The phone call came on an afternoon early in the week. Kiki was asleep when I poked her awake and handed her the phone. Then I stood there and listened because any time I serve as a telephone delivery service I figure I get to know whats going on. The shape of Kiki’s semi mumbled answers indicated that she’d been asked to speak in church. She’s had this type of assignment before and public speaking is not something that scares her, so when she handed back the phone we both proceeded through the rest of the week without giving it a second thought. It didn’t even get second thoughts it should have had. The next time we thought of it was when Kiki was greeted with “So, you ready to give your talk?”
I arrived in the chapel to see Kiki hunched over with her hands covering her face. She was mortified. This piled on top of other stresses in her life and seemed to show, once again, that she was doomed to fail in all her endeavors. The meeting conductor assured her it was fine and that she could just speak some other week. All Kiki could do was nod and try to hide her tears.
I watched her down the bench. The prelude music still played. We had two hymns, announcements, and a sacrament service between us and the moment when she was assigned to speak. Kiki probably had 20 minutes to prepare, if she could focus on preparation instead of mortification. As my daughter’s parent, I had choices. I could tell her that she would be speaking and had better scramble something together. I could tell her to let it go so that she could be properly prepared on some other day. Or, I could take the less active path, the one where I did not declare what she ought to do. I knew what I hoped she would do, what I thought would be best for everyone concerned. I hoped that she would, of her own accord, find the courage to scramble a three minute talk together from a scripture and the thoughts in her head. I wanted that for her, because to pull success out of apparent failure is a triumph. It is the sort of triumph which grants future strength and can never be taken away. I wanted so much for her to reach out and grab that triumph, but all I could do was point out that if she chose, there was still time.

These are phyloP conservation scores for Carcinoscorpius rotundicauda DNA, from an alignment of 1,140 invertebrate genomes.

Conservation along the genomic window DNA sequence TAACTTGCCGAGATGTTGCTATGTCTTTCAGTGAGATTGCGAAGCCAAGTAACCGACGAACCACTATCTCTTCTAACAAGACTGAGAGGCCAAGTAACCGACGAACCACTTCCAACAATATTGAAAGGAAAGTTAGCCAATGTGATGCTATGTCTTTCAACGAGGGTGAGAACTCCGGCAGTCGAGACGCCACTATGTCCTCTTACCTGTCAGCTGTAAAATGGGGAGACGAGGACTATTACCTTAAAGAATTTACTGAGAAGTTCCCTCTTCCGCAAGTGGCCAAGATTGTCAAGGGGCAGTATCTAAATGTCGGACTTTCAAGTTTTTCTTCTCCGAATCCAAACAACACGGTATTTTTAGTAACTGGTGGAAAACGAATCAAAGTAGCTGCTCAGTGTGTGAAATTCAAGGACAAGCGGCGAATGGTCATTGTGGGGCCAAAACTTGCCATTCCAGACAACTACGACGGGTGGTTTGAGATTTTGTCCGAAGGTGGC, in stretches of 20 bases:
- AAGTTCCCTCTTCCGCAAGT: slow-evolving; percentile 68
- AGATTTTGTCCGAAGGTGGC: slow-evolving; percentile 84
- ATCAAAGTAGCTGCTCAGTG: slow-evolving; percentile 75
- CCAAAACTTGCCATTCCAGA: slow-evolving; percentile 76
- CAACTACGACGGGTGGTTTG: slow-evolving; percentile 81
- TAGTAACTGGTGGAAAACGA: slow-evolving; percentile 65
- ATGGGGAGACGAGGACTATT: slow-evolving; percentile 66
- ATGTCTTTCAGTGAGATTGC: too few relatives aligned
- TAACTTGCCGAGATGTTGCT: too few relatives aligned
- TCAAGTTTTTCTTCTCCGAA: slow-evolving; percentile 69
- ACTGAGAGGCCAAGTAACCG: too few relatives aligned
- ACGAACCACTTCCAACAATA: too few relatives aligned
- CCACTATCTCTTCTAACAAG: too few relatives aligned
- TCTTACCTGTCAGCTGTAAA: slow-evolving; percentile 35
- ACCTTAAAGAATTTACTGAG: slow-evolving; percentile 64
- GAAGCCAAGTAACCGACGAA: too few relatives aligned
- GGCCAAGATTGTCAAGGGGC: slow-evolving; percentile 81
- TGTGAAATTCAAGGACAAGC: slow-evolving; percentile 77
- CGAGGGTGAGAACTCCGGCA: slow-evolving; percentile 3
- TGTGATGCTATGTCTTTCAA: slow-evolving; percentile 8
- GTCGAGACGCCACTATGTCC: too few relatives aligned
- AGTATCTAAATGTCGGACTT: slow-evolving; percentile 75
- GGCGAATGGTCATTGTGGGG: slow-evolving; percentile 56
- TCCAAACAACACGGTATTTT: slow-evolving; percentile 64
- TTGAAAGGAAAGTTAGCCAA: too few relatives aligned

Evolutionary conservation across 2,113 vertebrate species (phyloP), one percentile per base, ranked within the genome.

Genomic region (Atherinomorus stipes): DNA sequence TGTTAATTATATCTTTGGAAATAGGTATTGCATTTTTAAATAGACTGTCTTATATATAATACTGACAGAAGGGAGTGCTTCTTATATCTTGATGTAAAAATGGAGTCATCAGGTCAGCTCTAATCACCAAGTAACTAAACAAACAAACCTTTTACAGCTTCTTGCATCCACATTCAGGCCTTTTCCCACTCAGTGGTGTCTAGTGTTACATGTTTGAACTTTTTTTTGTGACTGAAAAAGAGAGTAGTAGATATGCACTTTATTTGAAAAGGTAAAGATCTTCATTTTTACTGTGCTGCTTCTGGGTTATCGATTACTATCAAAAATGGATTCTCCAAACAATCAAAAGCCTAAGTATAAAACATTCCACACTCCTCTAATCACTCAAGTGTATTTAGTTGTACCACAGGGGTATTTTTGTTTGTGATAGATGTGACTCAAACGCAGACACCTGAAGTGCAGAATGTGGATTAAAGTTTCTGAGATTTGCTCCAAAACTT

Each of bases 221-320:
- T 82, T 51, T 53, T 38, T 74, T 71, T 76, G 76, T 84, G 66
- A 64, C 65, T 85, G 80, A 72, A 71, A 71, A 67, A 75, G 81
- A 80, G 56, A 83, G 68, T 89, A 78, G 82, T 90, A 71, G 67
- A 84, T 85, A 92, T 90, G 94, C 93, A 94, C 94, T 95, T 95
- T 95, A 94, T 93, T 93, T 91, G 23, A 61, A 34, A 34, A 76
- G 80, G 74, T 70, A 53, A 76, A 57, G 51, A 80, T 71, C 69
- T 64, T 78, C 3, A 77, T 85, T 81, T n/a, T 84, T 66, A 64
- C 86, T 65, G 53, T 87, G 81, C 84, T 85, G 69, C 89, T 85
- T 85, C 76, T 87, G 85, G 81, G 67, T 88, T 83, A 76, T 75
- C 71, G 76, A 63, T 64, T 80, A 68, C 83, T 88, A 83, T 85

The meeting began. Kiki still surreptitiously wiped tears as the opening announcements were read. During the first hymn I watched out of the corner of my eye as she opened a book and began to sing. I could not tell what thoughts were churning through her mind. I could not know what story she was making from the events of the day. Was she telling a story of victim hood: “why does this always happen to me?” Was she pounding out a story of failure: “I always forget things, why can’t I be better?” I hoped that her rigid posture was because she intended to seize her chance. During the sacrament service she opened her scriptures. I closed my eyes. Please let her have the courage to speak. Please give her the words to say.
The moment came. Kiki stood and walked to the front of the chapel to take her place on the stand. She spoke and her thoughts formed a coherent, amusing, uplifting talk. She spoke about things she’d learned in her seminary class. She touched on the assigned topic. She brought in an example from her own life. In the moment of crisis all these little preparations came together and combined to be the words she needed. It was a talk for which she thought she had been unprepared, but for which she was completely ready. In less than four minutes she was once again seated. This time she had her head high and was smiling.
After the meeting was over she came and hugged me. I hugged her back. She had found courage to reach for triumph. I’d found the strength to stand out of the way without knowing what the result would be. Both of us are more confident in the brightness of the future. It is well.